I recently had a site that I do volunteer work for ask me if I could create an image slideshow for them on the home page of their Drupal 5.x-powered site. They wanted to showcase various large images on their homepage fading from one to another, as well as be able to control what images were contained in the slideshow. The solution had to be easy to use and maintain as they don't have a dedicated IT person on staff.
Looks like some MySQL data export/import operations can fail for anonymous users. I just did a data dump from my local development server to the live site and all the comments by users who aren't logged in were not showing up. Gone. Missing. It turns out MySQL was trying to stick the autoincrement value in the `uid` field in the place of the supplied `0`.
One of the most frustrating things about Drupal's current architecture is that comments, and the form to post them, are attached to nodes and don't easily allow you to move them around in your TPL files. There really should be an easier way to just place them anywhere you'd like. Most times this doesn't get in your way, until you want to do some fancy layouts where your content is split into multiple columns on the page.
When using taxonomy to group nodes on your Drupal site, you find a need to apply another taxonomy term to all of those nodes (possibly from a different vocabulary) there is nothing that is going to be shorter and sweeter than some quick SQL-fu.
If you're like me, most of your projects are redesigns of existing sites. And if the site is already on some kind of CMS, this means importing content from the old system into Drupal, and to make it easy you'll do it with MySQL directly. There are pros and cons about this approach, which I am learning, and one of the cons is that content created by the database may not always get plugged into all of Drupal's various tables. Sure, you got the text into node, node_revisions, can your CCK tables, but there is more than meets the eye.
Today's challenge: your editors just handed you almost 200 taxonomy terms to add to the site, and you don't have the time or inclination to hit the taxonomy/n/add/term page for the next 2 hours or so... AWK to the rescue! Doing a simple CSV export of the term_data and term_hierarchy tables, you've got a pretty simple structure: term_data tid,vid,name,description,weight term_hierarchy tid,parent What you'll ultimately generate here is a file that stores everything you need to know about importing these terms via a CSV - the term names, the weights, good IDs, and the TID of the parents. 2048,#the current value of the sequences for term_data term,34,Blogs,#a helper line x,1,Drupal,All about Drupal,-5 x,1,Modules,Ways to extend Drupal,-4 x,1,Themes,Making your install pretty,-3 term,35,News,#a second helper line x,1,International,,0 x,1,Local,,0 x,1,Hyperlocal,,0 In this file, we've got 3 types of data: The starting value for sequences The id of the parent term for the next several rows, starting with the word "term" followed by the TID and the plain English name just to help us get organized The new terms, with an "x" where the new TIDs will be placed, and the VID, Description and Weight all filled out.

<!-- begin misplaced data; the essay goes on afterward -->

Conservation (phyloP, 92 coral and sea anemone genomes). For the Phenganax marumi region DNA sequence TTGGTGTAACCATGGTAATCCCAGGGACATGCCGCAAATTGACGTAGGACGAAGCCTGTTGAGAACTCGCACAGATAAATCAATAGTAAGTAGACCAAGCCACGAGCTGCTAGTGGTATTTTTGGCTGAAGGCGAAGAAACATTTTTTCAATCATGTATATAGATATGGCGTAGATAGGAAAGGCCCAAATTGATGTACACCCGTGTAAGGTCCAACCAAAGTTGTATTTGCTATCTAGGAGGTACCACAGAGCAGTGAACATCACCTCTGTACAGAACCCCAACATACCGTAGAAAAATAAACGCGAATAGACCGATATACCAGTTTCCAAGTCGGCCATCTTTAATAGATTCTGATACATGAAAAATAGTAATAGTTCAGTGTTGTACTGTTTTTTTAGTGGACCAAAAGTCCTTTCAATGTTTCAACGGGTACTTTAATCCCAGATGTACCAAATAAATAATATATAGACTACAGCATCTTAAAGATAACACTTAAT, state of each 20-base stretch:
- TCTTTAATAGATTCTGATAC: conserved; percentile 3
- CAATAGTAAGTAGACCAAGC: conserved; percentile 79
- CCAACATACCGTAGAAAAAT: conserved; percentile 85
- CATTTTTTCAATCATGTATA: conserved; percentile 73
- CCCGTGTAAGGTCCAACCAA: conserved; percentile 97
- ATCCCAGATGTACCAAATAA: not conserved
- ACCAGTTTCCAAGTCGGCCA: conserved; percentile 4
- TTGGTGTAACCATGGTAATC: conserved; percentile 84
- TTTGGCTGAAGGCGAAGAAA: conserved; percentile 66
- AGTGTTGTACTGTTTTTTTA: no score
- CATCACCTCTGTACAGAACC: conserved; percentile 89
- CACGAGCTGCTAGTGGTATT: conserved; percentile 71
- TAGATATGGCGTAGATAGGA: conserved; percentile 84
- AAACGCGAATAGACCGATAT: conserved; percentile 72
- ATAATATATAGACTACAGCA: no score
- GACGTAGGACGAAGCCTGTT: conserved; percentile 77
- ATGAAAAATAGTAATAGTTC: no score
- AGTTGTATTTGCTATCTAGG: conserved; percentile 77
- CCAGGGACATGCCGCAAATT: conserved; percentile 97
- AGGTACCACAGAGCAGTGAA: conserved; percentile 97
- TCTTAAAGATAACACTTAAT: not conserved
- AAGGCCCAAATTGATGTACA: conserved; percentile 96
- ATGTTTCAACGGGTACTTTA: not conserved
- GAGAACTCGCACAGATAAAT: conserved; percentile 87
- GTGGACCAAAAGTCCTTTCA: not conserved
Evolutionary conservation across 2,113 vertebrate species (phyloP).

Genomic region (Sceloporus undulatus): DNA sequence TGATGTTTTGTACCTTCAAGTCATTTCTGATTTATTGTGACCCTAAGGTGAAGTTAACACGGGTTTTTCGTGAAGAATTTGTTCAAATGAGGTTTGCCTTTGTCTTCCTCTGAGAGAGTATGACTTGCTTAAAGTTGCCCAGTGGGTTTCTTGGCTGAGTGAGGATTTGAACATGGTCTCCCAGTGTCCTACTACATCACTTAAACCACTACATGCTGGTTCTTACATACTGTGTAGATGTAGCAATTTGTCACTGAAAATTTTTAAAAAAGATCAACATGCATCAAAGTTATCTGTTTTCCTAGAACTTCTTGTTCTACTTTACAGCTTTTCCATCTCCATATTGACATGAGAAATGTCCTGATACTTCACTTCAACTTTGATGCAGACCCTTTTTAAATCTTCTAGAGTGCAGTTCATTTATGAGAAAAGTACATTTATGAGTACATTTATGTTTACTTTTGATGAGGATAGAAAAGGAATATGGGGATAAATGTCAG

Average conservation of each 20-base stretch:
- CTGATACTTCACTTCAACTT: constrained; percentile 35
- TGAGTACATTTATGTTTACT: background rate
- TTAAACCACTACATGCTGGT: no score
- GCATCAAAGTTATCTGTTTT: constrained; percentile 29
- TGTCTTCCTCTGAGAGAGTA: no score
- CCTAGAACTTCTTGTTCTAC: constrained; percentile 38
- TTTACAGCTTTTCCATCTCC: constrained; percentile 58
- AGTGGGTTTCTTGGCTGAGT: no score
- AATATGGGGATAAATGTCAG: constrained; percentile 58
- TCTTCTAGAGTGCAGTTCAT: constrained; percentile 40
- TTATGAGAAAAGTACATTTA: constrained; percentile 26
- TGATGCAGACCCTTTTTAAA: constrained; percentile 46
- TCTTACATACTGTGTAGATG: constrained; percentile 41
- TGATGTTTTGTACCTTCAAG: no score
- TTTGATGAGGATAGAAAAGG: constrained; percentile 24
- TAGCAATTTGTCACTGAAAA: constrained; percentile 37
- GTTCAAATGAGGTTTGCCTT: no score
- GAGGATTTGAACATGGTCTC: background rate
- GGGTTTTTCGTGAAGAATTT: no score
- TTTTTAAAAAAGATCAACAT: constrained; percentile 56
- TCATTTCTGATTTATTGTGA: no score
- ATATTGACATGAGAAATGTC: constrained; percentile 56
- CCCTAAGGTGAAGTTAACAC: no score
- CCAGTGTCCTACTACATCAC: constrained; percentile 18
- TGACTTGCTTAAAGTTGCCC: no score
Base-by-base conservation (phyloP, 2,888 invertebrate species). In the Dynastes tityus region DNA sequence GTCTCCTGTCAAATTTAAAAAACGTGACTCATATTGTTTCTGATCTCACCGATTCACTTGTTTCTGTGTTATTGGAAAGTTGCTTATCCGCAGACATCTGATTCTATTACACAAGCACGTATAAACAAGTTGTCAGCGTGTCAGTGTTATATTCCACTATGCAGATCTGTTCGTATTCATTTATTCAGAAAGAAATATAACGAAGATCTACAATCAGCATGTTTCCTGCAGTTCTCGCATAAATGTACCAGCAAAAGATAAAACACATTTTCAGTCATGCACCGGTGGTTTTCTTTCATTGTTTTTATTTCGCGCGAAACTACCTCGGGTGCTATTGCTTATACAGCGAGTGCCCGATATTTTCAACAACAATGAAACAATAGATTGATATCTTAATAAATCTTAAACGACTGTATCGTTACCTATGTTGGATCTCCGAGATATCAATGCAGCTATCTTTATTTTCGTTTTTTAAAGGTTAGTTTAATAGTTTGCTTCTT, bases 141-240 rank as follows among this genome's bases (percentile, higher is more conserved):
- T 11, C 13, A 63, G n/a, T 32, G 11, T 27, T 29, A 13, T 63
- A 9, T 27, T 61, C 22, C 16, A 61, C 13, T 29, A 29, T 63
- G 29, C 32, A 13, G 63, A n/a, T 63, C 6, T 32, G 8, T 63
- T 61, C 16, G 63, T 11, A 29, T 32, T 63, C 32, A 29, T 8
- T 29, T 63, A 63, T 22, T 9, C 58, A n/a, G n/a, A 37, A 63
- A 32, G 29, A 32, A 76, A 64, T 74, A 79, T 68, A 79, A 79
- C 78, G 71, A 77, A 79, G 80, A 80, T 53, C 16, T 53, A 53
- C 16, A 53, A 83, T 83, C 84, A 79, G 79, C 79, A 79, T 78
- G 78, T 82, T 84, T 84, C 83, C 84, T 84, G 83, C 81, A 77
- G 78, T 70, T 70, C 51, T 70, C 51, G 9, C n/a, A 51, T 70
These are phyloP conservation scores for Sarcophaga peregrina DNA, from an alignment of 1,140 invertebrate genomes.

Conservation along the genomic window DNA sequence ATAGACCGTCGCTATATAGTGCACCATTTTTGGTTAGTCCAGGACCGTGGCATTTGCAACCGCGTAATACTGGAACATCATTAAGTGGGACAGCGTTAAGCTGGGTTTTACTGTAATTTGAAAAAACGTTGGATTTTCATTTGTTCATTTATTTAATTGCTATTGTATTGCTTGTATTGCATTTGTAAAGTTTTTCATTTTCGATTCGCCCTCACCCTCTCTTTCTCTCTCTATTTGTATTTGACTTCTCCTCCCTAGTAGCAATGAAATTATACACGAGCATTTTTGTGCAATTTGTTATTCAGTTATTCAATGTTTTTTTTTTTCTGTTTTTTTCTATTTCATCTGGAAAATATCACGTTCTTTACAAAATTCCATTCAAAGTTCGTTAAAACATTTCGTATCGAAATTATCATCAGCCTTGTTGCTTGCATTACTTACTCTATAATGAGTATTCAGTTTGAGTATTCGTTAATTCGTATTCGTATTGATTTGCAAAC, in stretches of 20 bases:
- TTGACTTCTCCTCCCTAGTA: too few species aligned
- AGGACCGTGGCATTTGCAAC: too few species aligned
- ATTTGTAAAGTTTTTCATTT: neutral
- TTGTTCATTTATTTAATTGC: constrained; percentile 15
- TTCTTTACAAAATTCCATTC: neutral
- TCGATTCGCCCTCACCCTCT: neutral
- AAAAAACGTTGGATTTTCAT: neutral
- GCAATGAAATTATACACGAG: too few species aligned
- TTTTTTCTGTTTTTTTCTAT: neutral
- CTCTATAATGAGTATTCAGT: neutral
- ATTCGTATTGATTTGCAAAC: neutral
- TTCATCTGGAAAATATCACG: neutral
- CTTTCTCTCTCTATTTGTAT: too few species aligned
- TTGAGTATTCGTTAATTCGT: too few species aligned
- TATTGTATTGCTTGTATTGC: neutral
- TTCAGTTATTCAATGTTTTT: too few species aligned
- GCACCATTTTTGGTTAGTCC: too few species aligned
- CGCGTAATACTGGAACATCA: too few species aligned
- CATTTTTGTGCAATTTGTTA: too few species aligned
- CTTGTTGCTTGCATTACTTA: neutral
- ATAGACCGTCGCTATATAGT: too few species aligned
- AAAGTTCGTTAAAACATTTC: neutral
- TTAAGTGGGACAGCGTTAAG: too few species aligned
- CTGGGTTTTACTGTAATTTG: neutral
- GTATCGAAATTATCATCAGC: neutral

In my previous post , I talked about how I implemented the dynamic marker system on OffRoadAtlas.com . In this post, I'll cover the functionality that the PdMarker adds to the site. When you first hit the home page of the site, you'll see that the main content area is separated into two main sections: the narrow column to the left of the map (I call this the "info column") and the map itself. The idea behind the info column is that as users click on markers on the map, instead of the standard GMap info window, a very brief